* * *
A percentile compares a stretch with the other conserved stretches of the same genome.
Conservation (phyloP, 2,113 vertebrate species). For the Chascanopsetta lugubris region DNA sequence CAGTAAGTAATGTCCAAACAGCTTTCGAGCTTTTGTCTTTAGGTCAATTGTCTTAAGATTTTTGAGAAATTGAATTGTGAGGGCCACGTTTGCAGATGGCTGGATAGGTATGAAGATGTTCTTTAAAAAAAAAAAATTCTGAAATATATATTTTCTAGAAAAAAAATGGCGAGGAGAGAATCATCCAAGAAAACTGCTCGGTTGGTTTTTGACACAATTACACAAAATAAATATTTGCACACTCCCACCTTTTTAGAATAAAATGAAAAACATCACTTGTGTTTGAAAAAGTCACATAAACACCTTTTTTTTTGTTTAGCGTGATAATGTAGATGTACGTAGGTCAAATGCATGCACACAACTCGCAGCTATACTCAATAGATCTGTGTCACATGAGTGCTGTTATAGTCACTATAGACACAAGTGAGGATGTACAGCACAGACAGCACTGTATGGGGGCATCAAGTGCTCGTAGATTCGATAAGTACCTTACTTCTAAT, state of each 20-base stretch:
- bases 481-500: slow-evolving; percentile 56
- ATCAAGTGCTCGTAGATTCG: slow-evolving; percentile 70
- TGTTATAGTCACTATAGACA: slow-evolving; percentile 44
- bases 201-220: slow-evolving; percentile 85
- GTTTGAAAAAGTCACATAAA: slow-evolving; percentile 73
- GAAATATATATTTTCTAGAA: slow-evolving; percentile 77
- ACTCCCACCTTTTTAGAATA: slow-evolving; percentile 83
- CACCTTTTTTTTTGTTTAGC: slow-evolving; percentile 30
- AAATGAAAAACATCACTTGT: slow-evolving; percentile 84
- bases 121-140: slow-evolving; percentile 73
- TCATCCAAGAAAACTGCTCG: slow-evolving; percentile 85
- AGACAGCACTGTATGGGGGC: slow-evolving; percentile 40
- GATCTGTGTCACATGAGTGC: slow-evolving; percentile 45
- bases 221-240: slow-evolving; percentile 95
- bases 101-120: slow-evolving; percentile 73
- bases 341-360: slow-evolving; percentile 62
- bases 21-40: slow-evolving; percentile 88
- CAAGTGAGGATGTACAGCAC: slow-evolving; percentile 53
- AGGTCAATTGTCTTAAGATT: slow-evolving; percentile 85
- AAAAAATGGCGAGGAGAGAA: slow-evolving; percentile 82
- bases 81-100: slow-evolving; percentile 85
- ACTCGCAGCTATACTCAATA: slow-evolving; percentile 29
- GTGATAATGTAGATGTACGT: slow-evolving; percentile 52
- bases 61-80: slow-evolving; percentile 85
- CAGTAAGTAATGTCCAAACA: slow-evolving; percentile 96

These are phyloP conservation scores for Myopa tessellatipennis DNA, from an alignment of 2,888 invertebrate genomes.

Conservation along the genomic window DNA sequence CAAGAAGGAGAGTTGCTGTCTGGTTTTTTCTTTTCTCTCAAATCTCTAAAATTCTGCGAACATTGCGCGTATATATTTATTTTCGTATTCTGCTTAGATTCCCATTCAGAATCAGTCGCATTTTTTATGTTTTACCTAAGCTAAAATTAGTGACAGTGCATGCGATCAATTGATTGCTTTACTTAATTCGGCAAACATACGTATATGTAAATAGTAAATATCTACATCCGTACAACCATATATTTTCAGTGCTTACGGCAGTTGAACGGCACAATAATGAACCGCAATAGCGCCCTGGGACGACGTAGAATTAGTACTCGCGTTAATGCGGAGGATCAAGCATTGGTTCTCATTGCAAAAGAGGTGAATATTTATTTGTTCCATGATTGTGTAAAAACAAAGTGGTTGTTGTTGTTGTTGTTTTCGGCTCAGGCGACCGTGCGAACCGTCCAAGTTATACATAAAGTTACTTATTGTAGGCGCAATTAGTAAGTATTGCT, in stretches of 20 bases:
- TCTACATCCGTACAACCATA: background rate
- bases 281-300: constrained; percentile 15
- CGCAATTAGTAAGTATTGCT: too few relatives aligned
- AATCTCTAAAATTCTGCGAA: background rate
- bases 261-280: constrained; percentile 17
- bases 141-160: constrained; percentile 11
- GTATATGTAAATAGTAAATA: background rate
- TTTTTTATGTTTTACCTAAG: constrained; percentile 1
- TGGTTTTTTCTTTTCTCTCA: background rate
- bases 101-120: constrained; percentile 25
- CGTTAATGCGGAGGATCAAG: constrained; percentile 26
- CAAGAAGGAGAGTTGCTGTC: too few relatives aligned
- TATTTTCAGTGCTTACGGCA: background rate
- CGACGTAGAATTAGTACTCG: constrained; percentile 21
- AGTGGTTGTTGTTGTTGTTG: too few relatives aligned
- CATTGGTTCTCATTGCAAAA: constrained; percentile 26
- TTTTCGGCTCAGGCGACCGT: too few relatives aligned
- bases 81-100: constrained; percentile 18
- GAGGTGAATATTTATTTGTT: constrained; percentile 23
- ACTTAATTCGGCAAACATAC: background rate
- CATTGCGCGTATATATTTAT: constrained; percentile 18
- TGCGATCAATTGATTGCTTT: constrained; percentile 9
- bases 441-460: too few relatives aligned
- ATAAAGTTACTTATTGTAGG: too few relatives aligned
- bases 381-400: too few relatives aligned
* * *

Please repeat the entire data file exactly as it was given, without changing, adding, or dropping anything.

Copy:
A percentile compares a stretch with the other conserved stretches of the same genome.
Conservation (phyloP, 2,113 vertebrate species). For the Chascanopsetta lugubris region DNA sequence CAGTAAGTAATGTCCAAACAGCTTTCGAGCTTTTGTCTTTAGGTCAATTGTCTTAAGATTTTTGAGAAATTGAATTGTGAGGGCCACGTTTGCAGATGGCTGGATAGGTATGAAGATGTTCTTTAAAAAAAAAAAATTCTGAAATATATATTTTCTAGAAAAAAAATGGCGAGGAGAGAATCATCCAAGAAAACTGCTCGGTTGGTTTTTGACACAATTACACAAAATAAATATTTGCACACTCCCACCTTTTTAGAATAAAATGAAAAACATCACTTGTGTTTGAAAAAGTCACATAAACACCTTTTTTTTTGTTTAGCGTGATAATGTAGATGTACGTAGGTCAAATGCATGCACACAACTCGCAGCTATACTCAATAGATCTGTGTCACATGAGTGCTGTTATAGTCACTATAGACACAAGTGAGGATGTACAGCACAGACAGCACTGTATGGGGGCATCAAGTGCTCGTAGATTCGATAAGTACCTTACTTCTAAT, state of each 20-base stretch:
- bases 481-500: slow-evolving; percentile 56
- ATCAAGTGCTCGTAGATTCG: slow-evolving; percentile 70
- TGTTATAGTCACTATAGACA: slow-evolving; percentile 44
- bases 201-220: slow-evolving; percentile 85
- GTTTGAAAAAGTCACATAAA: slow-evolving; percentile 73
- GAAATATATATTTTCTAGAA: slow-evolving; percentile 77
- ACTCCCACCTTTTTAGAATA: slow-evolving; percentile 83
- CACCTTTTTTTTTGTTTAGC: slow-evolving; percentile 30
- AAATGAAAAACATCACTTGT: slow-evolving; percentile 84
- bases 121-140: slow-evolving; percentile 73
- TCATCCAAGAAAACTGCTCG: slow-evolving; percentile 85
- AGACAGCACTGTATGGGGGC: slow-evolving; percentile 40
- GATCTGTGTCACATGAGTGC: slow-evolving; percentile 45
- bases 221-240: slow-evolving; percentile 95
- bases 101-120: slow-evolving; percentile 73
- bases 341-360: slow-evolving; percentile 62
- bases 21-40: slow-evolving; percentile 88
- CAAGTGAGGATGTACAGCAC: slow-evolving; percentile 53
- AGGTCAATTGTCTTAAGATT: slow-evolving; percentile 85
- AAAAAATGGCGAGGAGAGAA: slow-evolving; percentile 82
- bases 81-100: slow-evolving; percentile 85
- ACTCGCAGCTATACTCAATA: slow-evolving; percentile 29
- GTGATAATGTAGATGTACGT: slow-evolving; percentile 52
- bases 61-80: slow-evolving; percentile 85
- CAGTAAGTAATGTCCAAACA: slow-evolving; percentile 96

These are phyloP conservation scores for Myopa tessellatipennis DNA, from an alignment of 2,888 invertebrate genomes.

Conservation along the genomic window DNA sequence CAAGAAGGAGAGTTGCTGTCTGGTTTTTTCTTTTCTCTCAAATCTCTAAAATTCTGCGAACATTGCGCGTATATATTTATTTTCGTATTCTGCTTAGATTCCCATTCAGAATCAGTCGCATTTTTTATGTTTTACCTAAGCTAAAATTAGTGACAGTGCATGCGATCAATTGATTGCTTTACTTAATTCGGCAAACATACGTATATGTAAATAGTAAATATCTACATCCGTACAACCATATATTTTCAGTGCTTACGGCAGTTGAACGGCACAATAATGAACCGCAATAGCGCCCTGGGACGACGTAGAATTAGTACTCGCGTTAATGCGGAGGATCAAGCATTGGTTCTCATTGCAAAAGAGGTGAATATTTATTTGTTCCATGATTGTGTAAAAACAAAGTGGTTGTTGTTGTTGTTGTTTTCGGCTCAGGCGACCGTGCGAACCGTCCAAGTTATACATAAAGTTACTTATTGTAGGCGCAATTAGTAAGTATTGCT, in stretches of 20 bases:
- TCTACATCCGTACAACCATA: background rate
- bases 281-300: constrained; percentile 15
- CGCAATTAGTAAGTATTGCT: too few relatives aligned
- AATCTCTAAAATTCTGCGAA: background rate
- bases 261-280: constrained; percentile 17
- bases 141-160: constrained; percentile 11
- GTATATGTAAATAGTAAATA: background rate
- TTTTTTATGTTTTACCTAAG: constrained; percentile 1
- TGGTTTTTTCTTTTCTCTCA: background rate
- bases 101-120: constrained; percentile 25
- CGTTAATGCGGAGGATCAAG: constrained; percentile 26
- CAAGAAGGAGAGTTGCTGTC: too few relatives aligned
- TATTTTCAGTGCTTACGGCA: background rate
- CGACGTAGAATTAGTACTCG: constrained; percentile 21
- AGTGGTTGTTGTTGTTGTTG: too few relatives aligned
- CATTGGTTCTCATTGCAAAA: constrained; percentile 26
- TTTTCGGCTCAGGCGACCGT: too few relatives aligned
- bases 81-100: constrained; percentile 18
- GAGGTGAATATTTATTTGTT: constrained; percentile 23
- ACTTAATTCGGCAAACATAC: background rate
- CATTGCGCGTATATATTTAT: constrained; percentile 18
- TGCGATCAATTGATTGCTTT: constrained; percentile 9
- bases 441-460: too few relatives aligned
- ATAAAGTTACTTATTGTAGG: too few relatives aligned
- bases 381-400: too few relatives aligned